11 October 2007 Edition
Nuacht na nOibrithe
Aer Lingus suspends pilot
AER LINGUS suspended one of its pilots on Tuesday in the growing row between management and employees over the dispute about pay and conditions in the company’s new Belfast hub.
A spokesman for the IMPACT trade union, which represents Aer Lingus’s 500 pilots, said the employee had been suspended after failing to meet a deadline for helping the airline train new staff for the planned base in Belfast.
Aer Lingus management threatened pilots with suspension for not co-operating with procedures for the recruitment and training of pilots in the new base. According to pilots, management communicated with them by sending a letter in which they stated that senior pilots would be required to facilitate the airline’s plans from Wednesday morning and those who refused to co-operate with these plans would be suspended. In the letter, Aer Lingus chief Dermot Mannion said: “The training of new staff is an integral part of the duties of a significant number of pilots and full co-operation is expected in this regard.”
It has been reported recently that pilots’ union IALPA had instructed its members not to co-operate with the procedures to be put in place for the Belfast base. They want the union to have a role in negotiating terms and conditions for pilots operating from Belfast.
SIPTU has said that the threats issued are equivalent to “blackmail” of the workers. IMPACT added that the threats of suspension are counter-productive and all the unions involved have not ruled out industrial action.
SIPTU concerns on pay talks
SIPTU General President Jack O’Connor told his union’s biennial conference in Tralee last week that social partnership faces the threat of “a new breed of tooth-and-claw capitalist who wants it all, and is not prepared to share anything”.
For them, O’Connor said, social partnership is an impediment, but he warned:
“They may well have their way because SIPTU cannot go on carrying the burden of it on its own. Maybe if they do succeed in collapsing it, they’ll find working people are a bit more resilient than they expected and they won’t like it as much as they expect.”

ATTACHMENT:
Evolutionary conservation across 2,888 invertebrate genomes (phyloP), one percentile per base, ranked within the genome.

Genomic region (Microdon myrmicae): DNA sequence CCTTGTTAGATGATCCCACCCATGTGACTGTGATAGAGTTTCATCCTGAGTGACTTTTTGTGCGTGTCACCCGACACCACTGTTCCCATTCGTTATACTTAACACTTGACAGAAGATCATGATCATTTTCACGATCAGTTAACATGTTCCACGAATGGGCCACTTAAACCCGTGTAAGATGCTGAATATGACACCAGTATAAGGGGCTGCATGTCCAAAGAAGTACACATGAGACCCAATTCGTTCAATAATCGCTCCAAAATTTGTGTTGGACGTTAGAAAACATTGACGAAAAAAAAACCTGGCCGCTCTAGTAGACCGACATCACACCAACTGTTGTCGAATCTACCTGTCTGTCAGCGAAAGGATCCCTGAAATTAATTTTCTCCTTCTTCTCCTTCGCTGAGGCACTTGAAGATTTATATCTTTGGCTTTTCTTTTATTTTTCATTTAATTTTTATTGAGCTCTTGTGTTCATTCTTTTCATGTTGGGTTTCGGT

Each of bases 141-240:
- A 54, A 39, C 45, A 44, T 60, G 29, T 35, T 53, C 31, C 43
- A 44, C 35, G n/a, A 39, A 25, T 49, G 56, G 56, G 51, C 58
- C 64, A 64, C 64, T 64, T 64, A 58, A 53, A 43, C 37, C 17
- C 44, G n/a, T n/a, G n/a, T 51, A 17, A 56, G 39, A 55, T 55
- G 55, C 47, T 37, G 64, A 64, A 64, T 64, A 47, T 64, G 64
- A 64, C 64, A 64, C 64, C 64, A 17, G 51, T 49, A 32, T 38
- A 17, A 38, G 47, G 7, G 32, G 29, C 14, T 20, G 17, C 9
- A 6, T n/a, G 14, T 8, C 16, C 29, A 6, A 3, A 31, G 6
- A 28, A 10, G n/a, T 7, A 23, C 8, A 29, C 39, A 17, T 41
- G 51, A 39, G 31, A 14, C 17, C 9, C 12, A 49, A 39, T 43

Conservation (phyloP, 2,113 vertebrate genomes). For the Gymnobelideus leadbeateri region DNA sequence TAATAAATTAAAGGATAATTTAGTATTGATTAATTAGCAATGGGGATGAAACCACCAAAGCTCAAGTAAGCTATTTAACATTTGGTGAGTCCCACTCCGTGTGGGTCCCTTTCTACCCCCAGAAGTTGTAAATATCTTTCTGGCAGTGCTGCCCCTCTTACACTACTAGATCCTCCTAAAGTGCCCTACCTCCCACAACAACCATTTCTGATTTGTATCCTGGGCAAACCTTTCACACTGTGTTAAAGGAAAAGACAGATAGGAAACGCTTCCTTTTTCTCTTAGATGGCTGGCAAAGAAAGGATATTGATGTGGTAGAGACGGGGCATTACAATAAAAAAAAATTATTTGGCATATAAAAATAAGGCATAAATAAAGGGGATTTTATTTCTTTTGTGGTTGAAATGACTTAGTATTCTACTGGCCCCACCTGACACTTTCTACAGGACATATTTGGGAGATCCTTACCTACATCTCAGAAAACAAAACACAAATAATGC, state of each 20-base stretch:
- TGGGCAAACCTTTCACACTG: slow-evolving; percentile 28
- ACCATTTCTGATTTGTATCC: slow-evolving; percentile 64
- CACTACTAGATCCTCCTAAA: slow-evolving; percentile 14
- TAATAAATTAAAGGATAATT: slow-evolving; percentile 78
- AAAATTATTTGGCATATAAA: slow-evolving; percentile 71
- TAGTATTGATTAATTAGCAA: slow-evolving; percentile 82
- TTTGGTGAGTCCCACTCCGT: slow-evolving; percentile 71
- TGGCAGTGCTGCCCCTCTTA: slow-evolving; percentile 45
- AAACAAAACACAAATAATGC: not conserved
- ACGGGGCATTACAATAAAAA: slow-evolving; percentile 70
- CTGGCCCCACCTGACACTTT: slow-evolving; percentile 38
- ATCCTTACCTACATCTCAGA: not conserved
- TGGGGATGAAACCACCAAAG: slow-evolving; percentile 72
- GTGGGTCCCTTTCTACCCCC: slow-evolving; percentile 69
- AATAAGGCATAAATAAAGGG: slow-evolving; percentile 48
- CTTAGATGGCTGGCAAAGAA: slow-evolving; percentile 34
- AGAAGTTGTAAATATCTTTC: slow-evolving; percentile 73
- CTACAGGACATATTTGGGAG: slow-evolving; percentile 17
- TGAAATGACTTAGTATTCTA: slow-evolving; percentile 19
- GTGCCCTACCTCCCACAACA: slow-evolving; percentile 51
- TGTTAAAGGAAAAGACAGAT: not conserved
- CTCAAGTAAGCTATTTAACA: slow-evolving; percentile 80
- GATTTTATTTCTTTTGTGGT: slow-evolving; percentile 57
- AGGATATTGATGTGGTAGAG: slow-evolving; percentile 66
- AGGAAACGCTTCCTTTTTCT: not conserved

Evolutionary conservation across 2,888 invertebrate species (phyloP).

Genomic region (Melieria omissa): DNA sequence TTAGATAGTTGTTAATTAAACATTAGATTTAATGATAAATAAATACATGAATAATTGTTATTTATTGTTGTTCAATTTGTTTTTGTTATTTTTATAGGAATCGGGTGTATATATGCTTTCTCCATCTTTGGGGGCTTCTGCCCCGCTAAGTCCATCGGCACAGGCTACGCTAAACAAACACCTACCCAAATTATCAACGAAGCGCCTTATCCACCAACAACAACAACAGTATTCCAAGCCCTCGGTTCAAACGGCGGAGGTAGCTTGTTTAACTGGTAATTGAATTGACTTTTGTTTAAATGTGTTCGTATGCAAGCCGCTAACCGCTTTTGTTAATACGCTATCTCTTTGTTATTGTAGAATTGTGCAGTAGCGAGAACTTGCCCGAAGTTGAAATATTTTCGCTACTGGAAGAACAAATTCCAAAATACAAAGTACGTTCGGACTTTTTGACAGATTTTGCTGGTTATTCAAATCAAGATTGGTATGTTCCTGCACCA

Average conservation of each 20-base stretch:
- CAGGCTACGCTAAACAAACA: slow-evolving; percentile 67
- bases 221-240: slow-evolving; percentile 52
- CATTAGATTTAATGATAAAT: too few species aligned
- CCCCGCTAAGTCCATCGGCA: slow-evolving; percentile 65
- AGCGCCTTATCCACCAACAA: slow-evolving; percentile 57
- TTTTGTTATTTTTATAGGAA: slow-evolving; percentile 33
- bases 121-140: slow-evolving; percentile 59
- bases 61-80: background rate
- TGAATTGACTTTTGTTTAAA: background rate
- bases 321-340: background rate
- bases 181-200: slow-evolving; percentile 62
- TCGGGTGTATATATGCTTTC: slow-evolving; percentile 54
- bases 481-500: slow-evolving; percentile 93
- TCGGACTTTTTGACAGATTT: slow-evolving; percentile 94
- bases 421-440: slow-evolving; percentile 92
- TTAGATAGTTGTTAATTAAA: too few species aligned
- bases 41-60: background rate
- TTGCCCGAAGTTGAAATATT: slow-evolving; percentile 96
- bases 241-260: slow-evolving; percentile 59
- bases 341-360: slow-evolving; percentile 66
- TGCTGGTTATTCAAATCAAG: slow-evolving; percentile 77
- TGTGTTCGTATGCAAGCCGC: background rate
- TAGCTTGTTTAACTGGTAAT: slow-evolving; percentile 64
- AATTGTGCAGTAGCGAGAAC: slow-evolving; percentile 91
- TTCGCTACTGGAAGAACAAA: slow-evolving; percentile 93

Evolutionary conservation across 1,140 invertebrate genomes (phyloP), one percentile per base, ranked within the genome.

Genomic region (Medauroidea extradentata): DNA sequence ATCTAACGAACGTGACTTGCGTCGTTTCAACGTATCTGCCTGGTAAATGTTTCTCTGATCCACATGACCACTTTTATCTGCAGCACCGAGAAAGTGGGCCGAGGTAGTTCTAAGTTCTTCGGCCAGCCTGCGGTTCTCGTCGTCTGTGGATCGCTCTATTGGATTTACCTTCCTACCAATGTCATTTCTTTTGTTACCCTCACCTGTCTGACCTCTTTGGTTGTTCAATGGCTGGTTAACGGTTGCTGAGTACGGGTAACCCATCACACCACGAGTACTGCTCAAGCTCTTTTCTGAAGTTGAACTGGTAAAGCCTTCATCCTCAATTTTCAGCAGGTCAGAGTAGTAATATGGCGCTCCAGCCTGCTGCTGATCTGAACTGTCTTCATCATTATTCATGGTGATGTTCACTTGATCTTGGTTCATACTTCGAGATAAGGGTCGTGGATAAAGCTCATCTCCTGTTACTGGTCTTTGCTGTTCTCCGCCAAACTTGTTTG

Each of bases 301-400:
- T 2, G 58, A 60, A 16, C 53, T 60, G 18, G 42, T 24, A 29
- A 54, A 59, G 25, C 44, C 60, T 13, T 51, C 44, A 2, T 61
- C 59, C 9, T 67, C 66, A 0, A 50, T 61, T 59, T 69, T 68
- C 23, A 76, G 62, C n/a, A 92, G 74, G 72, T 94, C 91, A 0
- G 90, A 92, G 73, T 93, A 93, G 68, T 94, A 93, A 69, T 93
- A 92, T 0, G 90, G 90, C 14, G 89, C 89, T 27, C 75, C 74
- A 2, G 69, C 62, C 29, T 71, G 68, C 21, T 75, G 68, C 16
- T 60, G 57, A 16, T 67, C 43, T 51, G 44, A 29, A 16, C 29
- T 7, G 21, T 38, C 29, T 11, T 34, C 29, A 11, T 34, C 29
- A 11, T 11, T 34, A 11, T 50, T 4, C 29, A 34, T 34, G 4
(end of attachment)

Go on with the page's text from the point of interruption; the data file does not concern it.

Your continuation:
He said that the issue of legislating for trade union representation and agency talks need to be raised in the context of social partnership and would be critical in the negotiation of the phase of Towards 2016 that expires next year and which should improve the living standards of all while simultaneously strengthening the medium-term competitiveness of the economy.
Classroom assistants strike continues
INDUSTRIAL action by 3,000 classroom assistants, members of the public service union NIPSA, is to continue indefinitely across 27 special schools in the North.
Sinn Féin Education Minister Caitríona Ruane met with a number of classroom assistants at Stormont on Tuesday. The minister said:
“We spoke about the dispute and our respective understanding of the revised offer of 28 September. I listened to their concerns and I told them that I believed this dispute has gone on too long.
“My priority is to ensure classroom assistants receive the money they are entitled to as quickly as possible. This needs to be settled as soon as possible to avoid further disruption to the education of our children.
“A substantially increased offer has been made and I have announced a review of support staff in schools.
“I emphasised that no classroom assistant will lose any pay and no-one will be forced to work longer hours. In addition, there will be full salary and pension protection. I repeated my belief that all unions should consider this offer.”